Maine and Minnesota share many characteristics, including water and ice and rocks and trees.  While attending the Maine Broadband Summit, I learned that Maine also has a unique organization leading on rural broadband promotion.  The Island Institute has been active in helping rural Maine communities implement broadband solutions.  They have created some nice materials that can be found at The primary constituency of the Institute are island-based communities of which Maine has many.

I also learned about Maine’s rather unique form of local government.  Towns include both urbanized and the surrounding rural areas while county government is limited.  Most local government decisions, including the annual budget, are made at annual town meetings through direct democracy similar to Minnesota’s townships.  The State of Maine has only a small broadband funding program that can only close small funding gaps. Because Maine looks a lot like northeastern Minnesota, last mile wireless is not an effective solution in most towns, so aerial FTTH is the primary infrastructure of choice.  For Maine’s islands, wireless is often used as the middle mile backbone solution as an affordable option to undersea cable.

The lack of state funding puts the onus on Maine’s towns to be more self-reliant and be the primary source of rural broadband government funding.  Because the towns include both urbanized and rural geography, most projects cover the entire town, including overbuilding any existing ISPs that may just be serving the urbanized area.  Most projects involve a private sector partner that operates the network with network ownership varying by community.  Most communities were just folding the bond payments into their existing property tax levy though the examples ran the gamut of possibilities, including funding raised by a small group of private citizens. The general result is ubiquitous quality broadband with some enhanced competition.  Community broadband partners include both privately-held independent telephone companies and entrepreneurial small ISPs.  The projects that I heard about had been approved overwhelmingly at the annual town meetings.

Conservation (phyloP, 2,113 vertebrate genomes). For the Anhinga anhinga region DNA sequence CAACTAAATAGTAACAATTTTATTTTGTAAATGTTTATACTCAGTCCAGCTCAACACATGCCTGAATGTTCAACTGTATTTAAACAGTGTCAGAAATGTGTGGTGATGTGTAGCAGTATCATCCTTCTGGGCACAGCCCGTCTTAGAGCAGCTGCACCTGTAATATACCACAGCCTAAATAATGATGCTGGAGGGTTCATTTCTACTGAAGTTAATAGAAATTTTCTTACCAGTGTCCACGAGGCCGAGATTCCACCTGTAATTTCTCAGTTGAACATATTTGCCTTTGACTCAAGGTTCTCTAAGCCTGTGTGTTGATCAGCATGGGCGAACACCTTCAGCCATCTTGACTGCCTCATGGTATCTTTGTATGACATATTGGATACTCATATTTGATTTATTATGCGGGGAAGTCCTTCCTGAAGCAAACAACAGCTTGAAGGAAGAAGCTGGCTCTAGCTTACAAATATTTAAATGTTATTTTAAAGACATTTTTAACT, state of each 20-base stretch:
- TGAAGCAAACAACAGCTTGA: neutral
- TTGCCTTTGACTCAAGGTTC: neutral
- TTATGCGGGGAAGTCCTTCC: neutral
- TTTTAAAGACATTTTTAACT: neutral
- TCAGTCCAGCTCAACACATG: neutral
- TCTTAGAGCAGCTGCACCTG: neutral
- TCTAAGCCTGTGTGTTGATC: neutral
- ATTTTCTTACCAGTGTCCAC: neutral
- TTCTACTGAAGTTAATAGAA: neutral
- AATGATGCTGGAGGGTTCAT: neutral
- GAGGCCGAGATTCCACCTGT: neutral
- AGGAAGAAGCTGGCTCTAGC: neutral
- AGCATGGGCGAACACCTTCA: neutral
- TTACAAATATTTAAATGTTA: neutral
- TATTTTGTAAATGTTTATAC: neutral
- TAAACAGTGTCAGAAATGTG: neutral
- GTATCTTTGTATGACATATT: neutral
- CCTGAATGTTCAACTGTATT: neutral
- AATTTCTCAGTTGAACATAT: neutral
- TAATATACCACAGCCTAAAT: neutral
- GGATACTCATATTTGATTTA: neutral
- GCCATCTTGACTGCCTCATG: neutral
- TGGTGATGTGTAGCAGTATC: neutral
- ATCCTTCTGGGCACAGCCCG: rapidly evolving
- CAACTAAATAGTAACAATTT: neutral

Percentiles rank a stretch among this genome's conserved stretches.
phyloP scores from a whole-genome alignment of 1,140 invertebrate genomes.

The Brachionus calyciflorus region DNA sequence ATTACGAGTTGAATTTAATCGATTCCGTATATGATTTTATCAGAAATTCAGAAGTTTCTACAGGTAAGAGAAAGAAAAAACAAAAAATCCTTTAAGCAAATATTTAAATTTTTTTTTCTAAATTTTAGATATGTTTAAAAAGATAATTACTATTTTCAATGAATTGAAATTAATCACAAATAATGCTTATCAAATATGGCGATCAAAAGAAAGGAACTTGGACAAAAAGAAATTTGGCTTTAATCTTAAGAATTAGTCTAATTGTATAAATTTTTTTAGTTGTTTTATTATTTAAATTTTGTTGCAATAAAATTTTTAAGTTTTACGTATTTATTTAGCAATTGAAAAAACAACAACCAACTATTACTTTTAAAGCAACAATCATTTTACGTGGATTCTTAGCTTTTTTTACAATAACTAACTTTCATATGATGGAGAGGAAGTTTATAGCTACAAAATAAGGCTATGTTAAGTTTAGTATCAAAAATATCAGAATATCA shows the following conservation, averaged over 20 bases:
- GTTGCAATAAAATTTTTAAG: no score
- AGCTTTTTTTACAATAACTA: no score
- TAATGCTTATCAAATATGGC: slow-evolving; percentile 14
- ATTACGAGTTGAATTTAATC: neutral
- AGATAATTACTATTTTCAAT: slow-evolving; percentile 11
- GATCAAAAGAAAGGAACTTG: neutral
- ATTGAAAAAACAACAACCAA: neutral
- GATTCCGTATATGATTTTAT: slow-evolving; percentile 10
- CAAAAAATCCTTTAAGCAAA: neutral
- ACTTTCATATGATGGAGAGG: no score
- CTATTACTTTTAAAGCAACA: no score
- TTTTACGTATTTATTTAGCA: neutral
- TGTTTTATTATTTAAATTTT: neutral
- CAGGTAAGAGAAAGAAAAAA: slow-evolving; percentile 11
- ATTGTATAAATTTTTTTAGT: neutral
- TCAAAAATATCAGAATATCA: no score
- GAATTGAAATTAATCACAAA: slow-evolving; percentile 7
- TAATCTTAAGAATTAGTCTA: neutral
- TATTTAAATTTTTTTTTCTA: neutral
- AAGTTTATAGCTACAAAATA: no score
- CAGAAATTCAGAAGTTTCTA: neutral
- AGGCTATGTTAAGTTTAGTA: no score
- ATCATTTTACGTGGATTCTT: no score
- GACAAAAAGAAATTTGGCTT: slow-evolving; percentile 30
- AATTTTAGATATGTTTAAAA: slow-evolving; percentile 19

I think that Minnesota communities could learn from these Mainers that broadband is something that local communities can accomplish using local resources.  We know that most Border to Border applications will be rejected since there is only $20 million available for projects totaling $70 million.  Knowing that there is another $20 million in 2020 is not reassuring as even more projects emerge.